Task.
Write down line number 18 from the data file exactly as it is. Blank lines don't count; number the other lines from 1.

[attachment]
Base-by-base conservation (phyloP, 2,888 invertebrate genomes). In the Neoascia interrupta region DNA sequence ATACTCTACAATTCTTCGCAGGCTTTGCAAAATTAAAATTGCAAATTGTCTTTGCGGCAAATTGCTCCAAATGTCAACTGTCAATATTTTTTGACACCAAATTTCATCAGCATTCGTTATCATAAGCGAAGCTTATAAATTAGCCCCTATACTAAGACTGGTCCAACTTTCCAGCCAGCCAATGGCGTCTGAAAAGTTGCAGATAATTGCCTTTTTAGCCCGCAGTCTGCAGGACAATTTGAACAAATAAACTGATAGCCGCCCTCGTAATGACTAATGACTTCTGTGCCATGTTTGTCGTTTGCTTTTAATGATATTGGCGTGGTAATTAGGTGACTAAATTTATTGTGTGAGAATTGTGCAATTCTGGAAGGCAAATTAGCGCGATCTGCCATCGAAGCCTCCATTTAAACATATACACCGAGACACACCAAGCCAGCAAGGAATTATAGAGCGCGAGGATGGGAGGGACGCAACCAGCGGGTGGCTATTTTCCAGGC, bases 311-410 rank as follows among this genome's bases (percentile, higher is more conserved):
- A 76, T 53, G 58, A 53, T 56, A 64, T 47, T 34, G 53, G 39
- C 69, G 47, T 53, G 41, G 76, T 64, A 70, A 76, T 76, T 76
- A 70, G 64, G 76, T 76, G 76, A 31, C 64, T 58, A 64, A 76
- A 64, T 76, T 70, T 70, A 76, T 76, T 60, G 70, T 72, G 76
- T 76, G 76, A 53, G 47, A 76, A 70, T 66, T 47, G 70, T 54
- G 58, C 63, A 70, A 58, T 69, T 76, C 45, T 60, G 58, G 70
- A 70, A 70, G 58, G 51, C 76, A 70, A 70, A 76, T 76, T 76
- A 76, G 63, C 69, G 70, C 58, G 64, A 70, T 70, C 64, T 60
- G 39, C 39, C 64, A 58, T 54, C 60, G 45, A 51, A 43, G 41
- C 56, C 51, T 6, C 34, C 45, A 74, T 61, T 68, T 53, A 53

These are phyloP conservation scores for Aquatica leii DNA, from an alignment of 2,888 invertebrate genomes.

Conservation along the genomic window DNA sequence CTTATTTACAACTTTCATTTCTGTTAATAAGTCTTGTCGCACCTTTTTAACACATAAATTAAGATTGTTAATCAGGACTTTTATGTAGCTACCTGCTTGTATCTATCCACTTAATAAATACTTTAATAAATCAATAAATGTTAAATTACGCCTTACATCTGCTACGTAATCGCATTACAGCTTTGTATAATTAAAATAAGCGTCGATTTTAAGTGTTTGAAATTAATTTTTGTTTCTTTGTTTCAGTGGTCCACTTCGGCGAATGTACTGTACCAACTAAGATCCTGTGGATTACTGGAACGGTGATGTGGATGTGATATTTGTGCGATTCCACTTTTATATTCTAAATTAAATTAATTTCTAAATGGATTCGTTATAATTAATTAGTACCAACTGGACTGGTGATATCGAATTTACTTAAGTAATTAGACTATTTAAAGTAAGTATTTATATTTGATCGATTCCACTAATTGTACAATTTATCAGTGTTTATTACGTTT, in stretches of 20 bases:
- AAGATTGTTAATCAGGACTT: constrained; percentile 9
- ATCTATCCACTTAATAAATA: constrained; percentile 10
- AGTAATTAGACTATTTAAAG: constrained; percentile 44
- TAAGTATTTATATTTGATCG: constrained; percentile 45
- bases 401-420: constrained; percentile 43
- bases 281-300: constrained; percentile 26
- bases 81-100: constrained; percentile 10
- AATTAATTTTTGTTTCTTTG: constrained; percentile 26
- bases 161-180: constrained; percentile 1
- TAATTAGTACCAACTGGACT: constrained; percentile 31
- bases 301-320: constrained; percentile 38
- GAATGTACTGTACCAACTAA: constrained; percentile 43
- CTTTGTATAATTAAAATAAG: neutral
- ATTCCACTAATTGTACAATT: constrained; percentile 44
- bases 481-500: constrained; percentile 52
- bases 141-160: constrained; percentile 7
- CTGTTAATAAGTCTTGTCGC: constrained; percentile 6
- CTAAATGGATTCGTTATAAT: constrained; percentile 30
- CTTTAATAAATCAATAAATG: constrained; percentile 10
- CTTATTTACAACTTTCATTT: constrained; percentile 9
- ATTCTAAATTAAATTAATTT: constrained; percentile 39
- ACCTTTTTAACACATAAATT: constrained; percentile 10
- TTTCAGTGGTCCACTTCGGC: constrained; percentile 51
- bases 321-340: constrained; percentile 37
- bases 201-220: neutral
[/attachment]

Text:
- bases 401-420: constrained; percentile 43